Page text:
Elizabeth C. Mason was trained as teacher and professional in the United States and Europe. She graduated from A. B. Goucher College for girls in Maryland and also studied at the Teachers College of Columbia University in New York where she became Master of Arts. In the latter university she also specialized in “modern education for the youth” and became a true authority in the matter.

    For many, the golden age of the school began with her arrival in 1933.  With her push and determination she consolidated SC’s prestige by giving the school her own spirit. During her governance period, the Santiago College grew and became known as one of the most important educational establishments for girls in Chile.

    Miss Mason always worked to make the school become an establishment of excellence. One of her big achievements was to adjust SC education to modernity and progress in order to favor women. Additionally, she gave great importance to culture.  She passed on to the students her knowledge of history, theater, literature and art and hired the best singing, dancing and drama teachers. Elizabeth succeeded in causing that SC girls were known everywhere for their great culture.

    In terms of religion, Miss Mason encouraged openness and tolerance of creed in SC, and this prevails till today.  For ceremonies, she invited representatives from all churches, because school values were most important to her and they were not exclusive to any particular religion.

    No doubt Elizabeth Mason left an indelible imprint in the heart of all generations that have graduated from SC. She created many school traditions that are still practiced, such as the Last Chapel and the Commencement ceremony with caps and gowns, and the Evergreen Chain.

    1972: “The Co-ed school”

    Santiago College opened its doors to boys in March 1972, thereby starting a new period in the school history. The first boy students came to school from pre-kinder to fourth grade, and the first co-ed class graduated in 1980 when the school became 100 years old.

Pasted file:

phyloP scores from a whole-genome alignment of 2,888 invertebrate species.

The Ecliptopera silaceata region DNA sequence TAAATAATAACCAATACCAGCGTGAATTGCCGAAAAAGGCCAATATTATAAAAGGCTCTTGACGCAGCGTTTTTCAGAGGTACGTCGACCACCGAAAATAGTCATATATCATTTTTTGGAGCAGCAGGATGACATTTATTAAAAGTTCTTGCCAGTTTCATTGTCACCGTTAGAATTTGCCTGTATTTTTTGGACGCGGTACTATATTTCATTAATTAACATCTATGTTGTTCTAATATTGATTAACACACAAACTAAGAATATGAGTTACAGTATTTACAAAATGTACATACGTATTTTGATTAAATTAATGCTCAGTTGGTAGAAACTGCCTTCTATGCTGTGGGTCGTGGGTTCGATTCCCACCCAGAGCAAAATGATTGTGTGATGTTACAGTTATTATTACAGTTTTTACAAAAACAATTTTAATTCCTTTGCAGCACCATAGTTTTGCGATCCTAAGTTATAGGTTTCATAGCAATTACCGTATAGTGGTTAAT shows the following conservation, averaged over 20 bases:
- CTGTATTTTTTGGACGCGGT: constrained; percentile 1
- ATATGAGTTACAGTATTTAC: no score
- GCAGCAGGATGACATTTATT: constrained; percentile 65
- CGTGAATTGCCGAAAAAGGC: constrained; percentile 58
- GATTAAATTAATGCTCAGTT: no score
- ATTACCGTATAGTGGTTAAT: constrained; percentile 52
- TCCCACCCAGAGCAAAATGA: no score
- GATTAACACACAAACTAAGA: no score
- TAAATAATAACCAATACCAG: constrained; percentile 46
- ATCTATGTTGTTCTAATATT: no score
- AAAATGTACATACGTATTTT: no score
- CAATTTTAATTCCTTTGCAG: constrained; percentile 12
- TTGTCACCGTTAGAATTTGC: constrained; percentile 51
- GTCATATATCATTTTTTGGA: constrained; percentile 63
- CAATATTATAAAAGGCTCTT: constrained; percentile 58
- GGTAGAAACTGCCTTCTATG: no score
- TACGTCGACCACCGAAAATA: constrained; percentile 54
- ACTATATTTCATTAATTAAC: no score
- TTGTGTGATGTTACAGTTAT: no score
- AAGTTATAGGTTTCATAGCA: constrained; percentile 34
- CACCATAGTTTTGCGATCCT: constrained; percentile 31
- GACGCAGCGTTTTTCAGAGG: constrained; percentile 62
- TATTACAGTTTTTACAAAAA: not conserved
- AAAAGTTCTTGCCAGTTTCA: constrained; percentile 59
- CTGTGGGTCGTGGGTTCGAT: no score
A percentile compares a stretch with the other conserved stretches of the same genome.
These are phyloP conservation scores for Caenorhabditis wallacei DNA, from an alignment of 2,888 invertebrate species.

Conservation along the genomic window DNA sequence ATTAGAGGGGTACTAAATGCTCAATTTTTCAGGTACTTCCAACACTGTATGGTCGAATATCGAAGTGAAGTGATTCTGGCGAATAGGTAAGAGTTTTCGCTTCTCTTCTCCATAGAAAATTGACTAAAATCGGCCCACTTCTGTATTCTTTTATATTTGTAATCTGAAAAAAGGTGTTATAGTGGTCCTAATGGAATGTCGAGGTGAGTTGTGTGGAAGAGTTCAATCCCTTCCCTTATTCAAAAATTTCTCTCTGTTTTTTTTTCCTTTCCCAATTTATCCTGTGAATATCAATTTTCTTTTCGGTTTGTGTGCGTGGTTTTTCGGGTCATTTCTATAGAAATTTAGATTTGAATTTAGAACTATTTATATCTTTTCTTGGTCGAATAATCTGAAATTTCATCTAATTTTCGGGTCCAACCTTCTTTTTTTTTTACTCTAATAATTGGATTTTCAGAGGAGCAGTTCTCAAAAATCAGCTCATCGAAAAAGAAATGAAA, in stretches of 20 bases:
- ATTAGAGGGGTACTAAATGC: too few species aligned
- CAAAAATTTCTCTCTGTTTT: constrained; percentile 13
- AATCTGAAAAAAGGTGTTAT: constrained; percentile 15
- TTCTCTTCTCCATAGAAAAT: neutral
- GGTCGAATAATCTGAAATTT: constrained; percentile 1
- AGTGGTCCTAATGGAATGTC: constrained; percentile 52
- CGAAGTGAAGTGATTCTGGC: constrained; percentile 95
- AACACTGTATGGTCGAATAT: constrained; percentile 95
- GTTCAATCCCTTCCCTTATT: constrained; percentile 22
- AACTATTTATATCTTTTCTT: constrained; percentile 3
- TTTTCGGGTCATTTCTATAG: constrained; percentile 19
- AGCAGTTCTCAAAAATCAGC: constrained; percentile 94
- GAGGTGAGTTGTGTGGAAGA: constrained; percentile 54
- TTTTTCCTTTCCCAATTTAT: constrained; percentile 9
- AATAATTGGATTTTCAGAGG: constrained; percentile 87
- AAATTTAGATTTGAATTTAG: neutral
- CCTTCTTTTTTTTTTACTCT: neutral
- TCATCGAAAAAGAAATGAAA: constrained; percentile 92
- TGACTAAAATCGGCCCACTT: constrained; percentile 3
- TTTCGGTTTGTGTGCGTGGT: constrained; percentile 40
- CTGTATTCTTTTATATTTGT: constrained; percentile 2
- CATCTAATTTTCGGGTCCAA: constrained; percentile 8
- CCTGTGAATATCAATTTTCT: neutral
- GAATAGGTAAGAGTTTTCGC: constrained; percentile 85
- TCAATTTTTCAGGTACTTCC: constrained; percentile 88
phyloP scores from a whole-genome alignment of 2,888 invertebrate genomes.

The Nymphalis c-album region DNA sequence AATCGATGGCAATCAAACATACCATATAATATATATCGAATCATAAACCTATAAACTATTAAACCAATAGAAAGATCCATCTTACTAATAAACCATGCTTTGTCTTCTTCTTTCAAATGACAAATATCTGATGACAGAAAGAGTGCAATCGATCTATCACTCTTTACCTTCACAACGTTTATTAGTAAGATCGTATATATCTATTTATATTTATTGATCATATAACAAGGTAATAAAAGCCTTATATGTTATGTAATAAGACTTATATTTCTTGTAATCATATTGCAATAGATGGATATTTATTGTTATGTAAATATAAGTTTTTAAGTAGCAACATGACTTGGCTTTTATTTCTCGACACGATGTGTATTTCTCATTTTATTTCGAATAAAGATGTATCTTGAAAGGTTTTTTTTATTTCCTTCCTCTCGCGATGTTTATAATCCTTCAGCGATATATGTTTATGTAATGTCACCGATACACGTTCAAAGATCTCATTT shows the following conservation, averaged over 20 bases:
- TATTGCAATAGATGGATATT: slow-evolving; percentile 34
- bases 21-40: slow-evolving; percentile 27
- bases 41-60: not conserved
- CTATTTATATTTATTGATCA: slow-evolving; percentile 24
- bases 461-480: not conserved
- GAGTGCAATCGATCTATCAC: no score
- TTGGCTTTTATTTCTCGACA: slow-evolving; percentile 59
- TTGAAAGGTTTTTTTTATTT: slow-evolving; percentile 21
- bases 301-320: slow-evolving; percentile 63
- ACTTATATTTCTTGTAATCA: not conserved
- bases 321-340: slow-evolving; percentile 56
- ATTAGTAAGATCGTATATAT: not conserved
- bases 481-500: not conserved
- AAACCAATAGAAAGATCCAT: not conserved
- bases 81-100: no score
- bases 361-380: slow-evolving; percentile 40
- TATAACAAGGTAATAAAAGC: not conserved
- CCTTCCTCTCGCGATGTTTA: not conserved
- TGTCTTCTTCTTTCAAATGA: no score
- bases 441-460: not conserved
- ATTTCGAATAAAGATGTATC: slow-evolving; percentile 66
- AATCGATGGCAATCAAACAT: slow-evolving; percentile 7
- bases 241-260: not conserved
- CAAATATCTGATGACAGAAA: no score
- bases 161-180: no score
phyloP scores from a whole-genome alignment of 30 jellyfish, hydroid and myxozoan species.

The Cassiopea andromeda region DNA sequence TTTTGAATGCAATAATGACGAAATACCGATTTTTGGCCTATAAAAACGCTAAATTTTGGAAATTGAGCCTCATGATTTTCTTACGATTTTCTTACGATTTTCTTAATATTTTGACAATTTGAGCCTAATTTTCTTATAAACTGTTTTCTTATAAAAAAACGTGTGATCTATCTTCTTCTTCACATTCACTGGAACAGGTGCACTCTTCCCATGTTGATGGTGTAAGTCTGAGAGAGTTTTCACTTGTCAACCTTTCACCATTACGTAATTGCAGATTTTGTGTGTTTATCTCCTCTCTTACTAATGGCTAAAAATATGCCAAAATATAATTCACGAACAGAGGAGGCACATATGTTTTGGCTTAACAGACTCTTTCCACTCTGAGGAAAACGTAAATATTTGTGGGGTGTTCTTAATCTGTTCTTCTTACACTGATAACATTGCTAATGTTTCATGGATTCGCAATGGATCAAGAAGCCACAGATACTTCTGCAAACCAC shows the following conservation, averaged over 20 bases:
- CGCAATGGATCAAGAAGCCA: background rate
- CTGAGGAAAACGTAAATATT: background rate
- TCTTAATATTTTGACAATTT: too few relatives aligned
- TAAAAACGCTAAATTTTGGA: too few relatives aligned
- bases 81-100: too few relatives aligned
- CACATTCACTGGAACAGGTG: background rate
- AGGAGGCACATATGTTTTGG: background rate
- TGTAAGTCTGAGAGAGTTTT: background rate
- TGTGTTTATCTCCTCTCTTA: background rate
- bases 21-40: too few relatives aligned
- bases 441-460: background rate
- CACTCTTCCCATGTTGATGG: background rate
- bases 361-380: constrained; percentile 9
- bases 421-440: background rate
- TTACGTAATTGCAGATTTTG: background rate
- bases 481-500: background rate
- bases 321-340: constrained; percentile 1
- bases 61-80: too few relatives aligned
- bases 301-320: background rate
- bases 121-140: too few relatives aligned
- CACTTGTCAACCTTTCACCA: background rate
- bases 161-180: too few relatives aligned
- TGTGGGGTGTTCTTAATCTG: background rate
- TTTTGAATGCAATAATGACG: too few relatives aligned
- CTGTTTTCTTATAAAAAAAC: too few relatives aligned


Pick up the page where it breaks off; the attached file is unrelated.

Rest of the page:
It should be noted that in 1881 the founders had opened a section for boys in an adjacent building. This section operated independently from the girls’ school and closed some years after due to differences between Ira La Fetra and Fletcher Humphrey, the boys’ school principal.

    The new co-ed school brought a number of repercussions.  At the beginning it was difficult to adjust the spaces and the minds of all involved.  The teachers were used to train girls only and used to refer to the group in feminine and had to quickly correct themselves.  Likewise, during some time the term for former students was also feminine, even though after the entrance of several former boy students it was changed to Alumni, a positive change in the end.

    In an interview published in the Alumni News in 1984, Rebeca Donoso, head of the SC at the time, gave her opinion about the introduction of boys:  “Supposedly we live in a mixed society where men and women naturally coexist.  Co-ed schools train children better for the future, teaching them daily co-living habits that will help them throughout their lives.” she stated.

    1980-1985: “The 100th anniversary and the land in los Trapenses”

    The centenary of SC was received with joy and emotion by the community, not only because of the amount of years of the institution, but also because it coincided with the fact that the school governance was in the hands of the former student Rebeca Donoso Palacios, 1959 class, trained under the teachings of Miss Elizabeth Mason.